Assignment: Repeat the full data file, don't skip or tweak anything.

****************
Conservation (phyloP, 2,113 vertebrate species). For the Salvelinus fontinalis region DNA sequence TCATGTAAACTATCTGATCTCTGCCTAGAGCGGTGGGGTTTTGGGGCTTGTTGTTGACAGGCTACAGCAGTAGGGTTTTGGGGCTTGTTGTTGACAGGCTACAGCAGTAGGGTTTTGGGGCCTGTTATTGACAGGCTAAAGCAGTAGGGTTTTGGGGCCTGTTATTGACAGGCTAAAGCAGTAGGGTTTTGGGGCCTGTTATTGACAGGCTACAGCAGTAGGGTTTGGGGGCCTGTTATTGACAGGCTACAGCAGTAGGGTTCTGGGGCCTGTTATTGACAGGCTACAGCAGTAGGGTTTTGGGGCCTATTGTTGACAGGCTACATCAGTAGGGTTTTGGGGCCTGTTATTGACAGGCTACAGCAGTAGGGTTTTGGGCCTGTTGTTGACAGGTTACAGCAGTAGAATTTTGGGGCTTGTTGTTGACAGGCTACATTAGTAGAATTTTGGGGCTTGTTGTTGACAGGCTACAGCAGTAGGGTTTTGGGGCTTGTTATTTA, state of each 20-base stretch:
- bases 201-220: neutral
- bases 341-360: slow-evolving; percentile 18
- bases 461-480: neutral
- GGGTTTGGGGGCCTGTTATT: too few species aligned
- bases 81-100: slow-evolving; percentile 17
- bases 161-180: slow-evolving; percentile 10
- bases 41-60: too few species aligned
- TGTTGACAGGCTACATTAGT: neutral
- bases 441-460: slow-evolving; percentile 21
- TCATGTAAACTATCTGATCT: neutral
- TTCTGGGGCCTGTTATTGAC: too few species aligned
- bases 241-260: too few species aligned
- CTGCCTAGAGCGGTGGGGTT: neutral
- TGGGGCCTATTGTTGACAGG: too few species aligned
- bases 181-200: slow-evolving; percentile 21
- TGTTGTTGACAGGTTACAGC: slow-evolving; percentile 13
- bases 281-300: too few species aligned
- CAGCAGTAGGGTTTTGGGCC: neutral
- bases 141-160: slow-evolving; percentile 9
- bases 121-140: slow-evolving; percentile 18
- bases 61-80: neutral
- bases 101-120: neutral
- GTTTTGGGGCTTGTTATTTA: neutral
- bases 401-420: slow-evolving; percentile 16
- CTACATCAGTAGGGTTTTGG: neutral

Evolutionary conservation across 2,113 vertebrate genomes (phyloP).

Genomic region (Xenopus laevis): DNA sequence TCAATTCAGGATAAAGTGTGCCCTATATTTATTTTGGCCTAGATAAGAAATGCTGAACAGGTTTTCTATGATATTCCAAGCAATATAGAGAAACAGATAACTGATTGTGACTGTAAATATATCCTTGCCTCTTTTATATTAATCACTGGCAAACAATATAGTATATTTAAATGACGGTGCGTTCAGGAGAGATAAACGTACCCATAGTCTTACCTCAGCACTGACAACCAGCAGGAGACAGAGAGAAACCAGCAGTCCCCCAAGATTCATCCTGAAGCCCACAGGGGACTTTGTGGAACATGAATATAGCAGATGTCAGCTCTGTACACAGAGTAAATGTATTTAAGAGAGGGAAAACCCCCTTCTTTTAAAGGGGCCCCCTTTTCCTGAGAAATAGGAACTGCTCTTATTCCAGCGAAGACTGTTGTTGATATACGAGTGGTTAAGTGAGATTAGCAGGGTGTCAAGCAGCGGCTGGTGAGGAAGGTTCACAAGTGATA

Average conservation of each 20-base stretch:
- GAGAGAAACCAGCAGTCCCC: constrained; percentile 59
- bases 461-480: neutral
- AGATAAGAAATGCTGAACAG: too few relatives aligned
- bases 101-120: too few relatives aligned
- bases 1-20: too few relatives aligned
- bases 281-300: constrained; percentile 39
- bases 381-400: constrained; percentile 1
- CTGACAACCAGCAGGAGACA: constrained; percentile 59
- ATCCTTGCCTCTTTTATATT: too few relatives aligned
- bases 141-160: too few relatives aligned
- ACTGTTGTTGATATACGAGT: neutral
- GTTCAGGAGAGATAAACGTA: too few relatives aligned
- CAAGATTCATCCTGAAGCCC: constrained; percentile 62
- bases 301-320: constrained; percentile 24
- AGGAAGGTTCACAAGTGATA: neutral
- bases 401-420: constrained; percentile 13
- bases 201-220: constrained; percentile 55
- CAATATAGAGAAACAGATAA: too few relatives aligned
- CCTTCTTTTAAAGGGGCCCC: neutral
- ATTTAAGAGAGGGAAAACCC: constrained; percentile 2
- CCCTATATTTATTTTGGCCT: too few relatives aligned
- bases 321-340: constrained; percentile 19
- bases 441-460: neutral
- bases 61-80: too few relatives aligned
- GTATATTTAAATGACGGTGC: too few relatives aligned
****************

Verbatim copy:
Conservation (phyloP, 2,113 vertebrate species). For the Salvelinus fontinalis region DNA sequence TCATGTAAACTATCTGATCTCTGCCTAGAGCGGTGGGGTTTTGGGGCTTGTTGTTGACAGGCTACAGCAGTAGGGTTTTGGGGCTTGTTGTTGACAGGCTACAGCAGTAGGGTTTTGGGGCCTGTTATTGACAGGCTAAAGCAGTAGGGTTTTGGGGCCTGTTATTGACAGGCTAAAGCAGTAGGGTTTTGGGGCCTGTTATTGACAGGCTACAGCAGTAGGGTTTGGGGGCCTGTTATTGACAGGCTACAGCAGTAGGGTTCTGGGGCCTGTTATTGACAGGCTACAGCAGTAGGGTTTTGGGGCCTATTGTTGACAGGCTACATCAGTAGGGTTTTGGGGCCTGTTATTGACAGGCTACAGCAGTAGGGTTTTGGGCCTGTTGTTGACAGGTTACAGCAGTAGAATTTTGGGGCTTGTTGTTGACAGGCTACATTAGTAGAATTTTGGGGCTTGTTGTTGACAGGCTACAGCAGTAGGGTTTTGGGGCTTGTTATTTA, state of each 20-base stretch:
- bases 201-220: neutral
- bases 341-360: slow-evolving; percentile 18
- bases 461-480: neutral
- GGGTTTGGGGGCCTGTTATT: too few species aligned
- bases 81-100: slow-evolving; percentile 17
- bases 161-180: slow-evolving; percentile 10
- bases 41-60: too few species aligned
- TGTTGACAGGCTACATTAGT: neutral
- bases 441-460: slow-evolving; percentile 21
- TCATGTAAACTATCTGATCT: neutral
- TTCTGGGGCCTGTTATTGAC: too few species aligned
- bases 241-260: too few species aligned
- CTGCCTAGAGCGGTGGGGTT: neutral
- TGGGGCCTATTGTTGACAGG: too few species aligned
- bases 181-200: slow-evolving; percentile 21
- TGTTGTTGACAGGTTACAGC: slow-evolving; percentile 13
- bases 281-300: too few species aligned
- CAGCAGTAGGGTTTTGGGCC: neutral
- bases 141-160: slow-evolving; percentile 9
- bases 121-140: slow-evolving; percentile 18
- bases 61-80: neutral
- bases 101-120: neutral
- GTTTTGGGGCTTGTTATTTA: neutral
- bases 401-420: slow-evolving; percentile 16
- CTACATCAGTAGGGTTTTGG: neutral

Evolutionary conservation across 2,113 vertebrate genomes (phyloP).

Genomic region (Xenopus laevis): DNA sequence TCAATTCAGGATAAAGTGTGCCCTATATTTATTTTGGCCTAGATAAGAAATGCTGAACAGGTTTTCTATGATATTCCAAGCAATATAGAGAAACAGATAACTGATTGTGACTGTAAATATATCCTTGCCTCTTTTATATTAATCACTGGCAAACAATATAGTATATTTAAATGACGGTGCGTTCAGGAGAGATAAACGTACCCATAGTCTTACCTCAGCACTGACAACCAGCAGGAGACAGAGAGAAACCAGCAGTCCCCCAAGATTCATCCTGAAGCCCACAGGGGACTTTGTGGAACATGAATATAGCAGATGTCAGCTCTGTACACAGAGTAAATGTATTTAAGAGAGGGAAAACCCCCTTCTTTTAAAGGGGCCCCCTTTTCCTGAGAAATAGGAACTGCTCTTATTCCAGCGAAGACTGTTGTTGATATACGAGTGGTTAAGTGAGATTAGCAGGGTGTCAAGCAGCGGCTGGTGAGGAAGGTTCACAAGTGATA

Average conservation of each 20-base stretch:
- GAGAGAAACCAGCAGTCCCC: constrained; percentile 59
- bases 461-480: neutral
- AGATAAGAAATGCTGAACAG: too few relatives aligned
- bases 101-120: too few relatives aligned
- bases 1-20: too few relatives aligned
- bases 281-300: constrained; percentile 39
- bases 381-400: constrained; percentile 1
- CTGACAACCAGCAGGAGACA: constrained; percentile 59
- ATCCTTGCCTCTTTTATATT: too few relatives aligned
- bases 141-160: too few relatives aligned
- ACTGTTGTTGATATACGAGT: neutral
- GTTCAGGAGAGATAAACGTA: too few relatives aligned
- CAAGATTCATCCTGAAGCCC: constrained; percentile 62
- bases 301-320: constrained; percentile 24
- AGGAAGGTTCACAAGTGATA: neutral
- bases 401-420: constrained; percentile 13
- bases 201-220: constrained; percentile 55
- CAATATAGAGAAACAGATAA: too few relatives aligned
- CCTTCTTTTAAAGGGGCCCC: neutral
- ATTTAAGAGAGGGAAAACCC: constrained; percentile 2
- CCCTATATTTATTTTGGCCT: too few relatives aligned
- bases 321-340: constrained; percentile 19
- bases 441-460: neutral
- bases 61-80: too few relatives aligned
- GTATATTTAAATGACGGTGC: too few relatives aligned